Tuesday, 9 October 2012

Bare Fence Posts & the Turnip of Destiny

Well, I finally got around to turning something.

This summer my wife and I spent most of our free time in July replacing the fence at the front of our house.  When it came to the front gate we wanted to fancy it up a bit. We talked about options like a trellis or lights or some fancy post caps but didn't really settle on anything.  So now the posts are bare on top and a lot taller than they really should be.

On the last weekend of July I attended the Saskatoon 2012 Wood Turning Symposium and saw a demonstration on how to do a barley twist by Beth Ireland.  Although I was impressed by the versatility of her method, inspiration didn't really hit me at the time.  It was only later that an idea of what to do with the gate posts started to form.

The image that eventually formed was that of a wooden candle flame.  Although I'm not 100% sold on the giant candlestick look for the gate posts it became one of those things I had to do.  Just to see if I could.

I started by creating a profile on my cad program and transferring it to cardboard as shown below.

When I turned the mahogany in the background to match the profile it came out like this.

I immediately christened it the Turnip of Destiny.  Yes I am a total geek.

Once the shape was achieved it was time to lay out the twist.  I started by making a copy of the template out  of thin plywood and using it to mark off longitudinal lines on the turnip.

My lathe has an indexing wheel on it with 36 positions, or every 10 degrees of rotation.  For every two lines you make you will get 1 helix, or twist, on your piece.  I used every second position, giving me 18 lines and 9 helix.  After marking the lines along the length I used the 1/2" increments on the first template to mark out the placement of the lines of latitude.  A quick spin of the lathe takes the line all the way around.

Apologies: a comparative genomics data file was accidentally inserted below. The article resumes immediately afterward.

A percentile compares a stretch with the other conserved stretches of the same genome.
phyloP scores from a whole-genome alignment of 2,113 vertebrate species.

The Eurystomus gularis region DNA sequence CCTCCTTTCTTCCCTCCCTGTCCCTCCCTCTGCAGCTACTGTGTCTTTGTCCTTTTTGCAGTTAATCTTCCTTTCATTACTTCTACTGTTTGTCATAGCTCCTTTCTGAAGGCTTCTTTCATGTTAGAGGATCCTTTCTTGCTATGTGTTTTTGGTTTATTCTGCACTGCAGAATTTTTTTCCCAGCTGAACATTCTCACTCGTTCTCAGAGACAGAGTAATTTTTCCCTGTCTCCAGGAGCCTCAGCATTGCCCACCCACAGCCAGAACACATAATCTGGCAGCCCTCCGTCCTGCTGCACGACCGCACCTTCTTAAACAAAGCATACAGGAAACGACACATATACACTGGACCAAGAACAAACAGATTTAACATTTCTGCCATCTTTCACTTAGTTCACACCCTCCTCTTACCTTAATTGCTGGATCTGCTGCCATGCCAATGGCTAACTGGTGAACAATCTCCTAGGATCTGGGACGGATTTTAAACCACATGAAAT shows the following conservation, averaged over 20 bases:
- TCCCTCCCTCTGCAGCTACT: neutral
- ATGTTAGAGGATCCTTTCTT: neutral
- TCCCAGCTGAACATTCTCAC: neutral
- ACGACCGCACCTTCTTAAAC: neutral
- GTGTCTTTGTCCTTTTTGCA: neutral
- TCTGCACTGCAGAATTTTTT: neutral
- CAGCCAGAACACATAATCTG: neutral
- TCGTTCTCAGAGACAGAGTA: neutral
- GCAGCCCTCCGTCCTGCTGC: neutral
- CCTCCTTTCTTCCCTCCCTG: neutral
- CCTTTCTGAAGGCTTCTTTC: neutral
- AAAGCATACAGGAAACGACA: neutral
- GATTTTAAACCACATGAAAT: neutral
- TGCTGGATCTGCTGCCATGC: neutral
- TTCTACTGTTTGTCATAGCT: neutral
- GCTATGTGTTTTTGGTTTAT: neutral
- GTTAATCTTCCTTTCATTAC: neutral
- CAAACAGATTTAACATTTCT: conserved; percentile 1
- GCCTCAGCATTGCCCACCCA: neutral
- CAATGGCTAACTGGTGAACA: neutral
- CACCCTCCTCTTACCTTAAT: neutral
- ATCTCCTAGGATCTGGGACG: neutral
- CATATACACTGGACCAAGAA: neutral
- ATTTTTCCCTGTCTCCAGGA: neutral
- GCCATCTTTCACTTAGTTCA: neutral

Once the grid was marked out I used a cardboard straight edge to mark the diagonals.

If you were making a reed (or rope) style twist you should mark the diagonals starting from all 18 of the long lines but because I planned to make a fluted twist I took a short cut and only marked 9 helix.

As the diameter of the turnip changes the angle of the helix and the space between them also changes.  This creates a cool effect as you go along.

Now it was time to pull out my weapons of choice to make the twists.  These were a Microplane Rasp with a round blade and a small riffler. 

I started with the rasp at the widest point of the turnip and worked my way downhill in both directions, trying to stay centred between the marked twists.

At the ends, where there is less room to work, I used the riffler.

When using the riffler it really pays to use as many of the teeth as possible.  Because it is curved you can fall into the trap of just using a small portion.  This cuts a few deep grooves, but then it slows down and looks like crap.  If you use a curving stroke though, you use all the teeth and, because of the random pattern, it cuts faster and leaves a cleaner surface.

The pattern starts to emerge.

After sanding, two finished fence post finials.

In the end, the hardest part of this project was trying to make the turnips match the template.  I really suck at making things match.  It actually took longer to turn them than it did to shape the twists.